I wish people were naturally fair.  I wish we always operated with a deep level of self awareness and that we didn’t behave in ways that caused conflict in our relationships.  The sad truth is I’ve made the choice to leave every adult relationship I’ve ever had because either my partner couldn’t accept me or I couldn’t accept them.  Being on our 2nd marriages, My husband and I, operate very different with each other than either of us ever had before.  We love with our hearts, minds and eyes, open.  We love with care, respect, patience, compromise and acceptance.  In just 5 years, some big sacrifices have been made, but they’ve been made by the person making the sacrifice, or compromise, not because it’s been asked of them.   When I think of my husband, I think… I Love You, because I Love YOU and because I’m free to be the totally beautiful, imperfect ME.

Email at darcy.flierl@gmail.com

Darcy Flierl is a Licensed Clinical Social Worker, Certified Addictions Professional, and Certified Yoga Teacher currently offering individual and family psychotherapy in Stuart, Florida.  She also enjoys teaching in the Human Services Department as an Adjunct Instructor for Indian River State College and is Consultant for Non Profits along the Treasure Coast.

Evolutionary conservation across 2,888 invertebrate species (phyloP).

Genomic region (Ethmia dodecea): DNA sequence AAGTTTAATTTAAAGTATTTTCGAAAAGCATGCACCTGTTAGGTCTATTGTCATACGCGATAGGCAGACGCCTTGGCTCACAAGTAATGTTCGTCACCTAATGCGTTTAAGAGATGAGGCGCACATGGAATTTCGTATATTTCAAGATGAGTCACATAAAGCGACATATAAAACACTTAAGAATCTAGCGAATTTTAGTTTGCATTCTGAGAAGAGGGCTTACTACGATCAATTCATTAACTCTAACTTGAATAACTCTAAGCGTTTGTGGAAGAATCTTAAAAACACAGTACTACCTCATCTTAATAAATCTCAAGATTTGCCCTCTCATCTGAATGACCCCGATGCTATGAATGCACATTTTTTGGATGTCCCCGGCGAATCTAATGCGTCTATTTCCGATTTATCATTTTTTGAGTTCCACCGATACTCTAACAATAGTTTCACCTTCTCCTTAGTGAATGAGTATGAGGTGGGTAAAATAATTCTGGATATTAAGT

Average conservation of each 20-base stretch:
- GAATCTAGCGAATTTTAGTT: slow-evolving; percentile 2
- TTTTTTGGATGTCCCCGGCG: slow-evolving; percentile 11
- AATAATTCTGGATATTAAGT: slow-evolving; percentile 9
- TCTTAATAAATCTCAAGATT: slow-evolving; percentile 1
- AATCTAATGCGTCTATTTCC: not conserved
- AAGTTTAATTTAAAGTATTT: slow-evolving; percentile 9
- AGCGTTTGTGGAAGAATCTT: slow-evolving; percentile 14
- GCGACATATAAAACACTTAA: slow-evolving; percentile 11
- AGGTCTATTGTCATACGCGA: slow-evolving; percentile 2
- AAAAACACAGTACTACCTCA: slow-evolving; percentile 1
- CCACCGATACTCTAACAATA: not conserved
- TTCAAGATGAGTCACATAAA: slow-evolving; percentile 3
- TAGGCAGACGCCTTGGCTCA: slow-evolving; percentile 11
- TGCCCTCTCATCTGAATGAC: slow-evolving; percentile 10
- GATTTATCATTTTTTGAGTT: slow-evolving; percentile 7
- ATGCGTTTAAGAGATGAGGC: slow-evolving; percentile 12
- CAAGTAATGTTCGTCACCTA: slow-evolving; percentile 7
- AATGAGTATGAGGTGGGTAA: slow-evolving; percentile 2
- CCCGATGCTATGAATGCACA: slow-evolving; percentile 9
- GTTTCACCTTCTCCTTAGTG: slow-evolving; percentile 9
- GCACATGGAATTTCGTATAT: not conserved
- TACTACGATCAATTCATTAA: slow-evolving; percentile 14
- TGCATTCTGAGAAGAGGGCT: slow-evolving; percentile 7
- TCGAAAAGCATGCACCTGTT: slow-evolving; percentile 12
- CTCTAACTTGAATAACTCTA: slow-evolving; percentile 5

She has held board positions on for a variety of local and statewide agencies from the Department of Juvenile Justice’s State Advisory Group to CHARACTER COUNTS! and others.  Darcy has received a variety of awards for her community work such as;  Soroptimist’s Rising Star Award, the Community Champion Award from the United Way and for community advocacy from the Tobacco Free Partnership and was a 2013 Nominee as a Woman of Distinction.

Besides working to make Martin County a healthier place, she donates her time doing River Advocacy for the Indian River Lagoon and raising awareness about many issues effecting young people and families.  She treasures her time with her husband, and children attending local events and enjoying Martin County’s recreational opportunities.

For more information about Darcy you can visit her website at:  http://www.darcyflierl.com

My Martin County: Ground Floor Farm

My Martin County: Ground Floor Farm

This is where I went on my Black Friday.


Ground Floor Farm is our local urban farm. In 2014 they raised over 20,000 with a kick starter campaign with 144 backers.


Share a hug!